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Structuring your Drawing Code

by kirupa   |   24 December 2015

Up until this point, we've been drawing each shape individually. That was fine for learning how the various draw commands work. In real life, you'll rarely issue draw commands directly. You'll instead delegate the drawing to a helper function or custom object or something else that makes drawing things more maintainable.

For example, take a look at the following, work of art:

What you see is a bunch of randomly overlaid semi-transparent circles. That's not the most interesting thing we are going to be focusing on. The interesting thing is looking at how this example was implemented. We bring these circles to life using two approaches that help make your canvas drawings easier to re-use and maintain, and we'll learn all about how to do that here.

Onwards!

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Using Functions

As you probably know, functions help make your code reusable. They also ensure your code isn't duplicated unnecessarily throughout your app. You place the code you want to re-use inside a function, and that function is what you tell the rest of your app to call. That is pretty straighforward.

When it comes to drawing stuff on the canvas, the biggest advantage of functions is that you can pass arguments that your drawing code then uses to customize what gets drawn. Before I bore you any further, here is the full code for the circles example:

var myCanvas = document.querySelector("#myCanvas");
var context = myCanvas.getContext("2d");

for (var i = 0; i < 40; i++) {
  var r = Math.round(15 + Math.random() * 150);
  drawCircle(r);
}

function drawCircle(radius) {
  var xPos = Math.round(Math.random() * myCanvas.width);
  var yPos = Math.round(Math.random() * myCanvas.height);

  context.beginPath();
  context.arc(xPos, yPos, radius, 0, 2 * Math.PI, true);
  context.fillStyle = "rgba(41, 170, 255, .1)";
  context.fill();
}

Take a few moments to walk through this code and see how the various pieces of it work. The biggest chunk of code (and the star) is the drawCircle function:

function drawCircle(radius) {
  var xPos = Math.round(Math.random() * myCanvas.width);
  var yPos = Math.round(Math.random() * myCanvas.height);

  context.beginPath();
  context.arc(xPos, yPos, radius, 0, 2 * Math.PI, true);
  context.fillStyle = "rgba(41, 170, 255, .1)";
  context.fill();
}

This function neatly contains everything our canvas needs to get a circle drawn on the screen. It takes care of defining the circle, placing it in a random position on the screen, setting the size using the passed in argument for the radius, and ultimately drawing the whole thing with a semi-transparent blue color.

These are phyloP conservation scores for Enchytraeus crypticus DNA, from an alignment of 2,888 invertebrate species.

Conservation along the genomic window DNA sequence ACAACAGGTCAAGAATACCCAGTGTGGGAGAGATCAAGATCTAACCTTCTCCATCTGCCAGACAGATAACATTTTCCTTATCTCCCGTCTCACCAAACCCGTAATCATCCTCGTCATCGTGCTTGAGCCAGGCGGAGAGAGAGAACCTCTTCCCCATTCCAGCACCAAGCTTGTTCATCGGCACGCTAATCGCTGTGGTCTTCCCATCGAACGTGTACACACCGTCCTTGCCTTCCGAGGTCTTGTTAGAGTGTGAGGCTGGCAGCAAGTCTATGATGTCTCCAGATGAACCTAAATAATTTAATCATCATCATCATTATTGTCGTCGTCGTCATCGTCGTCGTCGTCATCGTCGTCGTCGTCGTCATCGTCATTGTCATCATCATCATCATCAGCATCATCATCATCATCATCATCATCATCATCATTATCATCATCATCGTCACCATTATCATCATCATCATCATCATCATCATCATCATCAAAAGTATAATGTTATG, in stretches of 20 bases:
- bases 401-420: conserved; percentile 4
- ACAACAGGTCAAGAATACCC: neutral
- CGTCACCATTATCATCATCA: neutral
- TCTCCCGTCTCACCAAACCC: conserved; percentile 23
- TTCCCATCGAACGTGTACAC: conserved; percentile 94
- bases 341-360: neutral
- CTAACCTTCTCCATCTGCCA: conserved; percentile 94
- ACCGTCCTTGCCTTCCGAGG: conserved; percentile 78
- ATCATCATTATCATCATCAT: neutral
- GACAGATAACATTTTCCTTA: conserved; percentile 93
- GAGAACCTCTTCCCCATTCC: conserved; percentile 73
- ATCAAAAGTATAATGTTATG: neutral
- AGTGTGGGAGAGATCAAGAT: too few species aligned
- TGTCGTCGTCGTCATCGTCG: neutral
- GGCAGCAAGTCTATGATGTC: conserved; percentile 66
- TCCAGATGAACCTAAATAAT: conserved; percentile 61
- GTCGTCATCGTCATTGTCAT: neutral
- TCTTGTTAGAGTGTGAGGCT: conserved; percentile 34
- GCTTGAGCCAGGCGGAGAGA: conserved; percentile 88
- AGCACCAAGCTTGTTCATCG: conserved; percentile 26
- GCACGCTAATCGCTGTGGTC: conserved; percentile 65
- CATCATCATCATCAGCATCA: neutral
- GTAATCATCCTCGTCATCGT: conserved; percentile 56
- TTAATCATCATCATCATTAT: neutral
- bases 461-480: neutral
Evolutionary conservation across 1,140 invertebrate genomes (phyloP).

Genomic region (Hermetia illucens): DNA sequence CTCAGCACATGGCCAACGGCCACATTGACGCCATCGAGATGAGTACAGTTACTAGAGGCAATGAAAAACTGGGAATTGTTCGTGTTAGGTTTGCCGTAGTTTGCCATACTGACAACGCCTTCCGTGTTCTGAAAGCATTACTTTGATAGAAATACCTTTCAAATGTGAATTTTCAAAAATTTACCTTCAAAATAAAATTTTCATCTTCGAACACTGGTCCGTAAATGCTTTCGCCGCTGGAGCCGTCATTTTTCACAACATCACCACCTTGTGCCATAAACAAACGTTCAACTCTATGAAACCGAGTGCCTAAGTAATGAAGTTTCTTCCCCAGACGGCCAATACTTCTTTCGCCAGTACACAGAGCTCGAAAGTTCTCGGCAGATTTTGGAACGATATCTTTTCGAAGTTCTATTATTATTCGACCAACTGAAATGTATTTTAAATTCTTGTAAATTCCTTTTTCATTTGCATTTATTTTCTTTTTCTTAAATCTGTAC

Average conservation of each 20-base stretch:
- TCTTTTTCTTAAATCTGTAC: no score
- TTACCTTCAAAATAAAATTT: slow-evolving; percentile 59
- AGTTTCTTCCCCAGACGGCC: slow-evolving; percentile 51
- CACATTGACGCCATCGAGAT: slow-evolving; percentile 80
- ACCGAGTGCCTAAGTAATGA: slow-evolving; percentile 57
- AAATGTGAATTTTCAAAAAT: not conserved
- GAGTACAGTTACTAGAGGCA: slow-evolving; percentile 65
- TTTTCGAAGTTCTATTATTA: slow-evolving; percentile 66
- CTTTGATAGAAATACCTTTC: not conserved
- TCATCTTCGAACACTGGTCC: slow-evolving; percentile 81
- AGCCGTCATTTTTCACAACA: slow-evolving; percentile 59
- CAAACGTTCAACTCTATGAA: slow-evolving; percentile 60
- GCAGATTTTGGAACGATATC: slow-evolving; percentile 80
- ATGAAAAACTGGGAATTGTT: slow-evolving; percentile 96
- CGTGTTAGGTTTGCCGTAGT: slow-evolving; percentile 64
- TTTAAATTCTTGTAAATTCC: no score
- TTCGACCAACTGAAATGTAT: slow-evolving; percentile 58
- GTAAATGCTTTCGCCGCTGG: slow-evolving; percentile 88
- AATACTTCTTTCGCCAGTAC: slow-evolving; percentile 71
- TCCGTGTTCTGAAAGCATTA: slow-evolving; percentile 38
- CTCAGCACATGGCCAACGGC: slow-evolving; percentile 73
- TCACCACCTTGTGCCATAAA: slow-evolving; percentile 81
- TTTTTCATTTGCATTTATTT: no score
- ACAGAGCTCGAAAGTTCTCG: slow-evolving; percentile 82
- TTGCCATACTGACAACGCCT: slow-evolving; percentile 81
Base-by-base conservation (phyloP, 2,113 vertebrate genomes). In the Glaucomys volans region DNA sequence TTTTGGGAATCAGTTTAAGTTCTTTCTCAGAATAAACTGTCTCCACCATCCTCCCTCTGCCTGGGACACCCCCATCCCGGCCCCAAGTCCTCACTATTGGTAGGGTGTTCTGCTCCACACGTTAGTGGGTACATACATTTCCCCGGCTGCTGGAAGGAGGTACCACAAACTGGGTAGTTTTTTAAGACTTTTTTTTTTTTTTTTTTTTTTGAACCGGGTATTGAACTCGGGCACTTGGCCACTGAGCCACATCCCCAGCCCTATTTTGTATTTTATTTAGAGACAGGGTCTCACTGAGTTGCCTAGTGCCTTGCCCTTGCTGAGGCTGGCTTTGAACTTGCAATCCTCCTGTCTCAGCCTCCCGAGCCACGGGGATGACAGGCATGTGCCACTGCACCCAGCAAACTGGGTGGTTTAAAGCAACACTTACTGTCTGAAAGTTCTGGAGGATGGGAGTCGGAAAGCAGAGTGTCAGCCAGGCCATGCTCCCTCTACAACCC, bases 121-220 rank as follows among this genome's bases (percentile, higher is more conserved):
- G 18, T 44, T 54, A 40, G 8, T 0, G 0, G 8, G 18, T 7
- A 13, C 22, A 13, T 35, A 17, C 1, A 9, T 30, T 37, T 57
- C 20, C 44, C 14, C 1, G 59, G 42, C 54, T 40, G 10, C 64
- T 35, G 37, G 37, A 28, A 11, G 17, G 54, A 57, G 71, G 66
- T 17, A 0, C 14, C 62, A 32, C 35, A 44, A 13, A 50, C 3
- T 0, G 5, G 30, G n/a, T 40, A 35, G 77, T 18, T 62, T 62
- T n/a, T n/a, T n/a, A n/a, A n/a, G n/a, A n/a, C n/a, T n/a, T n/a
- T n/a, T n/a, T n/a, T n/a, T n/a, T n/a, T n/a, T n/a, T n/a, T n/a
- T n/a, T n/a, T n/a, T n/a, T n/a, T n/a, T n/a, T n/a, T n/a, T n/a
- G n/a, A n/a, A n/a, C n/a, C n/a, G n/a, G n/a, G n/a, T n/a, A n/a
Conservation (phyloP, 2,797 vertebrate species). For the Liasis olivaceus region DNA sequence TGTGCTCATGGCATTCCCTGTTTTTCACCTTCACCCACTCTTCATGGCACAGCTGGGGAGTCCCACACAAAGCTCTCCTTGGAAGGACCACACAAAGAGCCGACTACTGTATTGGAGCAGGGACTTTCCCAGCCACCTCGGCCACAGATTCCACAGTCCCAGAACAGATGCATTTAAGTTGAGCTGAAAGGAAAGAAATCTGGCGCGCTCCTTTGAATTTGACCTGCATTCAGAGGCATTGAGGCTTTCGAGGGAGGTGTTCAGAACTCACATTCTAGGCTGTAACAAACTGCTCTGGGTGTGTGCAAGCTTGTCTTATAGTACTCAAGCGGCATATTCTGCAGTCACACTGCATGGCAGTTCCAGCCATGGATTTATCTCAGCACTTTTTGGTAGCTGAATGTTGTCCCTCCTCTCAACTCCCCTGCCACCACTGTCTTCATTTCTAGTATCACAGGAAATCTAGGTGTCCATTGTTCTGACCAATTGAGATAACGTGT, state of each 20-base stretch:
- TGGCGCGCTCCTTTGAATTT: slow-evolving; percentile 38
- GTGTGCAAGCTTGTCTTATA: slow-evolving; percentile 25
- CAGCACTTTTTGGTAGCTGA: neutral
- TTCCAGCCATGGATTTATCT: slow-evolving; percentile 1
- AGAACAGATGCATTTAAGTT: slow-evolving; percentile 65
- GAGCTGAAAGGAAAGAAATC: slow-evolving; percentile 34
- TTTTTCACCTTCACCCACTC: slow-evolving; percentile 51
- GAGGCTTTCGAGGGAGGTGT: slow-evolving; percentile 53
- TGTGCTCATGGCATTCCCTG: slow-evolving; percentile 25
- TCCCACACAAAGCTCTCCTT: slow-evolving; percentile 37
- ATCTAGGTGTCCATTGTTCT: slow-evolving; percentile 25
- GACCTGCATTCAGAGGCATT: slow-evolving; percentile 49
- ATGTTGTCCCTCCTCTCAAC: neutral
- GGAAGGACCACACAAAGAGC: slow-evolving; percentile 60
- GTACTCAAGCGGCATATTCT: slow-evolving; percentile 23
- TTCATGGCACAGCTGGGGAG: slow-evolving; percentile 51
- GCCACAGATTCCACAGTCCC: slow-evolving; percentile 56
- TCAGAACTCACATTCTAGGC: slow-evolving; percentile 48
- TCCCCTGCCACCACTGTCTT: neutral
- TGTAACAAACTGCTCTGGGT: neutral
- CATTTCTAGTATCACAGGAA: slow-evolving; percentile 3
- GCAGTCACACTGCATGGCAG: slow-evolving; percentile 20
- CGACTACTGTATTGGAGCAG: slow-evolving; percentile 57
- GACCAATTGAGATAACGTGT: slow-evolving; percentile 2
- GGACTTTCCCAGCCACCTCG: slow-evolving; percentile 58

We call this function from inside the for loop just a few lines earlier:

for (var i = 0; i < 40; i++) {
  var r = Math.round(15 + Math.random() * 150);
  drawCircle(r);
}	  

This loop runs 40 times. Each time it runs, it calls the drawCircle function with a random value passed in for the radius. At the end of each of these calls, a blue circle gets placed somewhere on the screen. If we wanted to customize what gets drawn further, we can modify the drawCircle function and add more arguments really easily. If we ever added more entry points that would draw more circles, we can just call drawCircle directly without duplicating any code. Gotta love functions!

Using Objects

What we've done with functions so far is nice and all, but for the purposes of this example, it doesn't add a whole lot of value. We could have just stashed the contents of drawCircle into the for loop itself, and everything would have been just fine:

for (var i = 0; i < 40; i++) {
  var r = Math.round(15 + Math.random() * 150);

  var xPos = Math.round(Math.random() * myCanvas.width);
  var yPos = Math.round(Math.random() * myCanvas.height);

  context.beginPath();
  context.arc(xPos, yPos, r, 0, 2 * Math.PI, true);
  context.fillStyle = "rgba(41, 170, 255, .1)";
  context.fill();
}	  

While I totally get the advantage functions bring to the table when it comes to code clarity and reuse, let's go further.

For the ultimate level of control that leaves the functions-only approach in the dust, we can use objects. As you probably noticed by now, once things are drawn to the canvas, there really isn't much you can do. You can't access what you've just drawn as a single entity. It doesn't matter if you are calling draw commands directly or relying on a custom function like we saw in the previous section. Once the pixels get placed on the canvas, they lose any individuality and become just another brick in the wall. This is one of the things that makes drawing on the canvas more difficult compared to DOM elements.

We can't fundamentally alter how the canvas works. What we can do is come up with ways to track and manipulate the things we draw on the canvas using good old JavaScript Objects. If you aren't familiar with JavaScript objects and creating them using Object.create, I highly recommend you take a few moments to brush up on them. The Introduction to Objects and the Deeper Look at Objects tutorials should help you out.